Vice-President, Alhaji Aliu Mahama, has made this known that the government intends to invite foreign and local election observers to this year's general election because the country has nothing to hide.
“We have championed democracy and the rule of law, freedom of the media and, above all, ruled transparently and it is for this reason that we open our doors to observers to see how transparent we will take this process through,” he added.
The Vice-President announced when the Deputy Head of the Department of International Co-operation of the Konrad-Adenauer Stiftung, Mr Frank Spengler, paid a courtesy call on him at his office at the Castle, Osu.
Mr Spengler and his group are in the country as part of their sub-regional tour to review the work of political parties to enable them to play a more meaningful role in enhancing democracy, the rule of law, among others.
Alhaji Mahama said since the New Patriotic Party (NPP) assumed the reins of government almost eight years ago, it had committed itself to ensuring that democratic principles were made more solid.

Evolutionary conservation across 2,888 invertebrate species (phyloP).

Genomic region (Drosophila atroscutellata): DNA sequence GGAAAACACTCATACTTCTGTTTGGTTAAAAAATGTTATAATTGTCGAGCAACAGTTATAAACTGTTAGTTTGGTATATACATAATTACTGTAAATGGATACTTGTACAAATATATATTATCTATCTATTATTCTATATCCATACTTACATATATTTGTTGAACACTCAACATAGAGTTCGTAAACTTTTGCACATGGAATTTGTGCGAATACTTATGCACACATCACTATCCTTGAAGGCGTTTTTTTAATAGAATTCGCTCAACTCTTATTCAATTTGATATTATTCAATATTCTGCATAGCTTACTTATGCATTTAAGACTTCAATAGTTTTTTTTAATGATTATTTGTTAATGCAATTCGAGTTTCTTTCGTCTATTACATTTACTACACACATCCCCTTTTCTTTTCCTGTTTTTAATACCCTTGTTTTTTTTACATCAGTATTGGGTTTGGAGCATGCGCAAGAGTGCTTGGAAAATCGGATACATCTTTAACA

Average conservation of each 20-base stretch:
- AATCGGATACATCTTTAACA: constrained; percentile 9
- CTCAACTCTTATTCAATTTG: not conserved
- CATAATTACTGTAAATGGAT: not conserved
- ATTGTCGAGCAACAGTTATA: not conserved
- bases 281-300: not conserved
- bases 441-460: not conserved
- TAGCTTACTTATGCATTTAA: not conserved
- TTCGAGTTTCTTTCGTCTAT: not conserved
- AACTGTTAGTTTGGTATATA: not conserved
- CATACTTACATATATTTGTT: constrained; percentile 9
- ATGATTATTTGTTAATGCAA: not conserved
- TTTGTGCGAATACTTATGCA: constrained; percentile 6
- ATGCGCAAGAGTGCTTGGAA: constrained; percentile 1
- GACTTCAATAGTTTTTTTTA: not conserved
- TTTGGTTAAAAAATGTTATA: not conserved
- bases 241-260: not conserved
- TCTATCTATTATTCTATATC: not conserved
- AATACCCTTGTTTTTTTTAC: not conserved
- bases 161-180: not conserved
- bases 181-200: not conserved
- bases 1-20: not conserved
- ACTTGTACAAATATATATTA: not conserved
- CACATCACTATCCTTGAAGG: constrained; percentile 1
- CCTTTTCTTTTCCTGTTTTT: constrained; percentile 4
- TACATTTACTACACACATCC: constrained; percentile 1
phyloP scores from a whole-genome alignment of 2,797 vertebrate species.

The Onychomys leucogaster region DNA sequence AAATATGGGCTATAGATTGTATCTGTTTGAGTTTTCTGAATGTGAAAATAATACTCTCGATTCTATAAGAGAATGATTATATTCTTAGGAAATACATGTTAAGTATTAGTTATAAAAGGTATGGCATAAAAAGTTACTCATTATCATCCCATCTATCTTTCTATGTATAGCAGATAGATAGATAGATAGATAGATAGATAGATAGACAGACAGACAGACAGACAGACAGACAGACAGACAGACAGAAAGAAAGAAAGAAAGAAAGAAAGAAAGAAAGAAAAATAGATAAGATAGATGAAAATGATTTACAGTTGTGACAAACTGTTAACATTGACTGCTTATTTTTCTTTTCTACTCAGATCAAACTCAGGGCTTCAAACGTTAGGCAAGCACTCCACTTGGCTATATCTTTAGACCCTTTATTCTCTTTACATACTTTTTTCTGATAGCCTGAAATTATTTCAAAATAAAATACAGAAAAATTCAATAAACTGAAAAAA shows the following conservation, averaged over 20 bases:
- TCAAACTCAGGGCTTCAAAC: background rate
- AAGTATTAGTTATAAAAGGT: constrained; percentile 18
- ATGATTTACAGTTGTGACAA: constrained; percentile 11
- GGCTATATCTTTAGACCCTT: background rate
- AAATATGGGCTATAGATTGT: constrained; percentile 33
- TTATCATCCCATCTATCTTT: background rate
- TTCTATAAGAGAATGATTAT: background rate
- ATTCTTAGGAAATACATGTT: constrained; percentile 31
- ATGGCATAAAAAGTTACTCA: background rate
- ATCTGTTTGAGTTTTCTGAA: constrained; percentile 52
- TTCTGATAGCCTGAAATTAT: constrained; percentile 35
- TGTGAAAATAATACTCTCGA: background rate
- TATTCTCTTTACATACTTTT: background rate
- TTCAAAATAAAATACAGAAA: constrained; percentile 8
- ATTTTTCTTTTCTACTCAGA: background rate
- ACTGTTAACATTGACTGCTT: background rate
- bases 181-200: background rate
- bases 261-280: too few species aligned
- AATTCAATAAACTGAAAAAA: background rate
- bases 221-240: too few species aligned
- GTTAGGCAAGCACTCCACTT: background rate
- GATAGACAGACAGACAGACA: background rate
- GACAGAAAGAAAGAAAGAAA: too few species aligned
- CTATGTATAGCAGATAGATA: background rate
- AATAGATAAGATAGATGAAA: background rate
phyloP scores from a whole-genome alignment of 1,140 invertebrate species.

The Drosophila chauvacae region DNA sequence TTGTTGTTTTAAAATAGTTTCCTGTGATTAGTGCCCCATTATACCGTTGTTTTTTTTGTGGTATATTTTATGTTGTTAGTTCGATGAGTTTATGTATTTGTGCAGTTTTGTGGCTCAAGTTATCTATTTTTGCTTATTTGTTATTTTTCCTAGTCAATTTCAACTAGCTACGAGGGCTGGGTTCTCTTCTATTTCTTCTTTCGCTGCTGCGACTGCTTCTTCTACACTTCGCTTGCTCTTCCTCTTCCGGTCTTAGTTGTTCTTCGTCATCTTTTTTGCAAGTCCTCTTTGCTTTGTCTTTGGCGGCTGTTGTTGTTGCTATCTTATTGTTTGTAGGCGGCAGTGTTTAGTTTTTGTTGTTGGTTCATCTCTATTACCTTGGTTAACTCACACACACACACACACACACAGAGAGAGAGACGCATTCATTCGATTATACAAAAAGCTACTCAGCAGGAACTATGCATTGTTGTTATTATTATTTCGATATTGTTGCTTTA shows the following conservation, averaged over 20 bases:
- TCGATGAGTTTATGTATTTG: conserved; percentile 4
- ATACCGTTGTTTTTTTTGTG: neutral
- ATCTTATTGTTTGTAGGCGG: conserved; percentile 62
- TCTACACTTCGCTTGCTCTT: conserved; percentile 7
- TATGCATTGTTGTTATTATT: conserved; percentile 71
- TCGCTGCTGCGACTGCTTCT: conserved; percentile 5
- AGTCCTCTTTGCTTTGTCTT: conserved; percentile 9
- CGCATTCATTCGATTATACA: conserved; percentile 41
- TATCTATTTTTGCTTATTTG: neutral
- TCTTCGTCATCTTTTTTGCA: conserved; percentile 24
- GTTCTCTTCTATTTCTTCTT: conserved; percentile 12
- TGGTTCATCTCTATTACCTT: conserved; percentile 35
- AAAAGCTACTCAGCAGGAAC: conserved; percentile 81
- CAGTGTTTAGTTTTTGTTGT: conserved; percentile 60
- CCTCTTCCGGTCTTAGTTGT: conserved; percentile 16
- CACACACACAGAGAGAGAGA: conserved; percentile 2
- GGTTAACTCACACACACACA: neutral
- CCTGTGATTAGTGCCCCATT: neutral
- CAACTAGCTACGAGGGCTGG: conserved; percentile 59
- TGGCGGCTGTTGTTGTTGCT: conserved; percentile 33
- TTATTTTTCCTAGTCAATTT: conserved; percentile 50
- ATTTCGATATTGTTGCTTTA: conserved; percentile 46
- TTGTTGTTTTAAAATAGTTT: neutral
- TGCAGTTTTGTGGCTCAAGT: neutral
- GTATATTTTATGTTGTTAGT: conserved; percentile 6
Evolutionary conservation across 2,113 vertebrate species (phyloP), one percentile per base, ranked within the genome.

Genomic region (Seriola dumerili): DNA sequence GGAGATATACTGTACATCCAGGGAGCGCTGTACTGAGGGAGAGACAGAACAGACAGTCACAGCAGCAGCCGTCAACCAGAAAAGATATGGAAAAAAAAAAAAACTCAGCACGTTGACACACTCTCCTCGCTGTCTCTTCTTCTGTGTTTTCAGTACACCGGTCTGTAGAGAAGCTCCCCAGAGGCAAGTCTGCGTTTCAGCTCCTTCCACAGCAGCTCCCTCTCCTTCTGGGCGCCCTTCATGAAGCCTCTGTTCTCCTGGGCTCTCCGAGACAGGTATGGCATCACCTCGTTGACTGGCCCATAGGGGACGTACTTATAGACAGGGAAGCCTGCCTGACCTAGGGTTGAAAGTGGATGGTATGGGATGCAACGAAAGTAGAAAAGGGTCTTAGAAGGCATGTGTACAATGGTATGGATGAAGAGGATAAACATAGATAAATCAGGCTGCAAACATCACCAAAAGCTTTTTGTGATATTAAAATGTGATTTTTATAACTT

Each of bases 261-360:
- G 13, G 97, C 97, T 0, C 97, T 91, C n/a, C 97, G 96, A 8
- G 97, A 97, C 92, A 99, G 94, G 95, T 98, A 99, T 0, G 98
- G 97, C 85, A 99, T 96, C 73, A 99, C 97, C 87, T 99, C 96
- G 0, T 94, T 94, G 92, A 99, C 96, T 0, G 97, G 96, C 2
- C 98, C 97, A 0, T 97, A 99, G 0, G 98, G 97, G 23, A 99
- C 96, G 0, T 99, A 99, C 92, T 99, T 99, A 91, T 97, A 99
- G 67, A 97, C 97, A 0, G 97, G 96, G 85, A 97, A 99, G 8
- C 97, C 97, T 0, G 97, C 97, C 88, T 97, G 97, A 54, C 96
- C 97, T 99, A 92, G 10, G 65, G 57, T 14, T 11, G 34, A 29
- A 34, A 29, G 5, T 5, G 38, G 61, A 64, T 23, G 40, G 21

He mentioned the enhancement of the rule of law, the creation of an environment to enhance the freedom of the media, as well as good governance.
The Vice-President said Ghana had made a name for itself in the world and was, therefore, considered as an icon of democracy.
“We are working hard to ensure that the democratic principles in the country gain even firmer roots here,” he added.
Alhaji Mahama said the government had therefore made preparations to ensure that this year's elections were conducted in a peaceful, transparent, free and fair manner.
He said the government had also put structures in place to ensure a smooth transition from the present administration to the next one, “whichever party it may be, to ensure continuous peace”.
He said the government would welcome any assistance from credible institutions such as the Konrad-Adenauer Stiftung in that direction.
For his part, Mr Spengler described the government's request and invitation to foreign observers to observe the election process as laudable and welcome.
“We normally do not have this kind of open invitations for us to observe elections and we find the openness of the government a step in the right direction,” he added.
Mr Spengler said observing elections across the world also gave the observers the opportunity to learn and improve on what pertained in their countries.
He expressed the hope that this year's elections would be different, as they had always been, and wished Ghana well.
Story by Charles Benoni Okine